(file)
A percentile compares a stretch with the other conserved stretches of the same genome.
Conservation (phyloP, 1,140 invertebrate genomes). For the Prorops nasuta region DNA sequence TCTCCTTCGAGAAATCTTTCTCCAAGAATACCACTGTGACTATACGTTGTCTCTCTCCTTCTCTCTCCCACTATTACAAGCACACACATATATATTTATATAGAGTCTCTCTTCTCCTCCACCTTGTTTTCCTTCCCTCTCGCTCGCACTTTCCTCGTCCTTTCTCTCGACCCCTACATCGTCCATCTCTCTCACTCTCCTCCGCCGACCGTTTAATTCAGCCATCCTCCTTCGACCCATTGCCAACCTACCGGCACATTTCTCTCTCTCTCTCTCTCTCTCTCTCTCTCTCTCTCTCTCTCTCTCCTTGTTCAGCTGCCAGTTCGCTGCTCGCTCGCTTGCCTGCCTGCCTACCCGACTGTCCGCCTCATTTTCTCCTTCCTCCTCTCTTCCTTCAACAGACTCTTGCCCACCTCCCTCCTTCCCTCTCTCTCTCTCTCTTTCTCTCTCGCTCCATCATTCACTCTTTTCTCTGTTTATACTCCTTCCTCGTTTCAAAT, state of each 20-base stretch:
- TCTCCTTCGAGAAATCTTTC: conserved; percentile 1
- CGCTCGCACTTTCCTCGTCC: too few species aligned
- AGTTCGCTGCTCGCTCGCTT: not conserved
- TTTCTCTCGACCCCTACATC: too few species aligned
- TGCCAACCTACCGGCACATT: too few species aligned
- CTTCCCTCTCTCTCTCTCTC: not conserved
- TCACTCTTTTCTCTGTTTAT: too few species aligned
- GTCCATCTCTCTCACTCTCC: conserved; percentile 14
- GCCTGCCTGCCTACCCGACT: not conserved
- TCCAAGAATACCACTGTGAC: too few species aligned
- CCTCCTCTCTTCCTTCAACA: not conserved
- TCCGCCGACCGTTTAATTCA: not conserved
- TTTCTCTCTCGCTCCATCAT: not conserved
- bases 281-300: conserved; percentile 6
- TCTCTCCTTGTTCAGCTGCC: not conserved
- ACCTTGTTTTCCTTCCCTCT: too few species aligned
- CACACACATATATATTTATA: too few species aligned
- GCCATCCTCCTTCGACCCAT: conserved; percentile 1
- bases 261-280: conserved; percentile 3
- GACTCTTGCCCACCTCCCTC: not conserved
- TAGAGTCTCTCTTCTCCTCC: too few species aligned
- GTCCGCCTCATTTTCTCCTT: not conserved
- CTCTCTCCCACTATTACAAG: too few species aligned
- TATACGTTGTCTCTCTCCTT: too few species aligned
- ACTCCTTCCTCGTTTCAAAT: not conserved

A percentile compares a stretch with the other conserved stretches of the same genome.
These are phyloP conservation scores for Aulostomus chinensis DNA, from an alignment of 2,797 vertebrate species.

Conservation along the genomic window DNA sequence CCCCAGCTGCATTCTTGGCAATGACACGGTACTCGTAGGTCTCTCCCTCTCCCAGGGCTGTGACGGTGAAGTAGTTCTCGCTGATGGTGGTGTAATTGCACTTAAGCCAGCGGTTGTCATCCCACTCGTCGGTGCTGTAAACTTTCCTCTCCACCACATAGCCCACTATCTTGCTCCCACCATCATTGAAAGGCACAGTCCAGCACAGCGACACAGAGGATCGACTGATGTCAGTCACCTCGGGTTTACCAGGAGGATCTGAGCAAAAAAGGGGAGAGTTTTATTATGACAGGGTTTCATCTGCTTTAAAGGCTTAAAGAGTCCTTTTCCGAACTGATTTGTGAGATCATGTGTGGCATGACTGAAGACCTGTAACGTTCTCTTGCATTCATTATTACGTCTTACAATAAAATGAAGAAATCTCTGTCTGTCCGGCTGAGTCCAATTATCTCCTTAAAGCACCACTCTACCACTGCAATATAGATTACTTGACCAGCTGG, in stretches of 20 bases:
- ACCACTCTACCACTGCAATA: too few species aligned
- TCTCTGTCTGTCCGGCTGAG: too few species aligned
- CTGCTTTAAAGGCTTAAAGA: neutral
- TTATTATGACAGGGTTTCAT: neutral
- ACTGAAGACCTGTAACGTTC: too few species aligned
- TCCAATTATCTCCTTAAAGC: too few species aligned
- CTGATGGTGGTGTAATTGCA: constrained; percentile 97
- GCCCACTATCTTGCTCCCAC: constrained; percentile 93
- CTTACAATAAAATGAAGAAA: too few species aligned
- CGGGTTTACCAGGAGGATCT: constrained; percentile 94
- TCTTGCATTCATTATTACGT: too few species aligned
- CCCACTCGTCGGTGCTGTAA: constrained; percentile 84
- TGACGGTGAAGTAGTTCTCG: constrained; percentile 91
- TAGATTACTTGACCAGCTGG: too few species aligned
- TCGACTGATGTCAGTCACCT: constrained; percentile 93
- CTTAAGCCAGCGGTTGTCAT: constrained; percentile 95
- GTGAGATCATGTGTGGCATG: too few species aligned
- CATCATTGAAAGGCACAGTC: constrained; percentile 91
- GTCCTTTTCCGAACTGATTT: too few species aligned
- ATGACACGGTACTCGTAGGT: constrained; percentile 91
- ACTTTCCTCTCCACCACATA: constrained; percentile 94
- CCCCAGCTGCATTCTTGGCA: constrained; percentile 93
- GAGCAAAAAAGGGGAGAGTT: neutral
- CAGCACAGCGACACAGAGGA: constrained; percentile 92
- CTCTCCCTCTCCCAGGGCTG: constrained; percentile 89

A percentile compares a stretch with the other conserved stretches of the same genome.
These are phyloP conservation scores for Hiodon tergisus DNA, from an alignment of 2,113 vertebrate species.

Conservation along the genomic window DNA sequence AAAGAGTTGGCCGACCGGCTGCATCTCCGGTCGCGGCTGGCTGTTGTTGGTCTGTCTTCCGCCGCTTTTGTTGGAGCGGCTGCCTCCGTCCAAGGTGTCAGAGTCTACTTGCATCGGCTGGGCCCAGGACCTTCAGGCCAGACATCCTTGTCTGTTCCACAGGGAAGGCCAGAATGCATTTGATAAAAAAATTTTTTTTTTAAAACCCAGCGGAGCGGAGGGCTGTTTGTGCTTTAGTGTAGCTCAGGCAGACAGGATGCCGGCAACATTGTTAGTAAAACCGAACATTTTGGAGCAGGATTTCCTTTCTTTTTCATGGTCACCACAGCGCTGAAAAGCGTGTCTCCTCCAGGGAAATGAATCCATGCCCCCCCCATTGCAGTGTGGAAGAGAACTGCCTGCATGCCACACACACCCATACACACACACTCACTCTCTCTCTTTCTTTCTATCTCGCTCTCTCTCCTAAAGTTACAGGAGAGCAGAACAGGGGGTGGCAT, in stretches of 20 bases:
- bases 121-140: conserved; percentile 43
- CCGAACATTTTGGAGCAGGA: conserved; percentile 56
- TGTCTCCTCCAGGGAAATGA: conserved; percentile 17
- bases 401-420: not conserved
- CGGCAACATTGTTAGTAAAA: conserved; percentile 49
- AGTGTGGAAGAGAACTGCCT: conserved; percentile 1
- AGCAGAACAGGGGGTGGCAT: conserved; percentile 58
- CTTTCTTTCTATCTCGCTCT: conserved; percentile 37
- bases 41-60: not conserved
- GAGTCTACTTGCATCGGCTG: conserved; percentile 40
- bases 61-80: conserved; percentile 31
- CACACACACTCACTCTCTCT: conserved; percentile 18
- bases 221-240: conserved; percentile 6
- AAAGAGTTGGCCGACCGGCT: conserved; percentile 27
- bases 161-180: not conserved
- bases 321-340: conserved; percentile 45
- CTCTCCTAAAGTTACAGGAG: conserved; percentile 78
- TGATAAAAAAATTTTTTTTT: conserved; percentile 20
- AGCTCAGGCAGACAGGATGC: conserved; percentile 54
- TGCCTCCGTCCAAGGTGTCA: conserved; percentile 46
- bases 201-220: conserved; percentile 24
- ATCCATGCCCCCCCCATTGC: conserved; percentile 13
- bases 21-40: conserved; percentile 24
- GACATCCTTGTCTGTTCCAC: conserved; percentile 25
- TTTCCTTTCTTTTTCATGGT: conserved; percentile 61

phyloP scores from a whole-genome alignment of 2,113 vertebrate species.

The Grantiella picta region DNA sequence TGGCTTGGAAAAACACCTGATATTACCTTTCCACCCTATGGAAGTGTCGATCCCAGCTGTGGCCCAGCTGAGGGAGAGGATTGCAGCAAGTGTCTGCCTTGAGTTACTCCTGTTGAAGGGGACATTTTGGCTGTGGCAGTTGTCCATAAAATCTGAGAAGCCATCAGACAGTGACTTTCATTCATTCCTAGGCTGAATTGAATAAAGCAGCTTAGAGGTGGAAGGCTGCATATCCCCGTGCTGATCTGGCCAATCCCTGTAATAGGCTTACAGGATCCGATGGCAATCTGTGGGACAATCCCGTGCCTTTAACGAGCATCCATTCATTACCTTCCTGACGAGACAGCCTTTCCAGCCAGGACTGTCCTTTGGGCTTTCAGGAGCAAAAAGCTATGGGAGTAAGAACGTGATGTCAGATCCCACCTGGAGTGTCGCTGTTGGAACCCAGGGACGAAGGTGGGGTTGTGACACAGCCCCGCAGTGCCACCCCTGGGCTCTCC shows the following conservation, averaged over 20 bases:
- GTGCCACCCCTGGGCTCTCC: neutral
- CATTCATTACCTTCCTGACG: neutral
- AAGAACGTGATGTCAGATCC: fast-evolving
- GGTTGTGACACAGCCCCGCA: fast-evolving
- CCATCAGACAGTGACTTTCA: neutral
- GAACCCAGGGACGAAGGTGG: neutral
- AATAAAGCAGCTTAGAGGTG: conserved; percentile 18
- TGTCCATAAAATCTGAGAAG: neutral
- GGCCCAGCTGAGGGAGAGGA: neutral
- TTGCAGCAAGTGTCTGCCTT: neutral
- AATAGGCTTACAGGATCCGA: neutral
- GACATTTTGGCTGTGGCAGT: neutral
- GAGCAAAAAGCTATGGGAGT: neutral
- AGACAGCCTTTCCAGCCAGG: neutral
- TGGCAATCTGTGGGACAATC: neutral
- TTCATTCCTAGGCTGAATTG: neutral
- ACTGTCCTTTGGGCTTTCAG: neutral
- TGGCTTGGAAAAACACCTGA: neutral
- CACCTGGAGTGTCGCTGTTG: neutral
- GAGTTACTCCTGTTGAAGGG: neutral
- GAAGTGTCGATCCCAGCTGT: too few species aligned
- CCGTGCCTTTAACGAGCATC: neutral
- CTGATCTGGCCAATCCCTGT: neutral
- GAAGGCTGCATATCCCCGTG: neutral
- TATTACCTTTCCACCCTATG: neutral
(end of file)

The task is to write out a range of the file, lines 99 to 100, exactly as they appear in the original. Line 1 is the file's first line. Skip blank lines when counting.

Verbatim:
- AGACAGCCTTTCCAGCCAGG: neutral
- TGGCAATCTGTGGGACAATC: neutral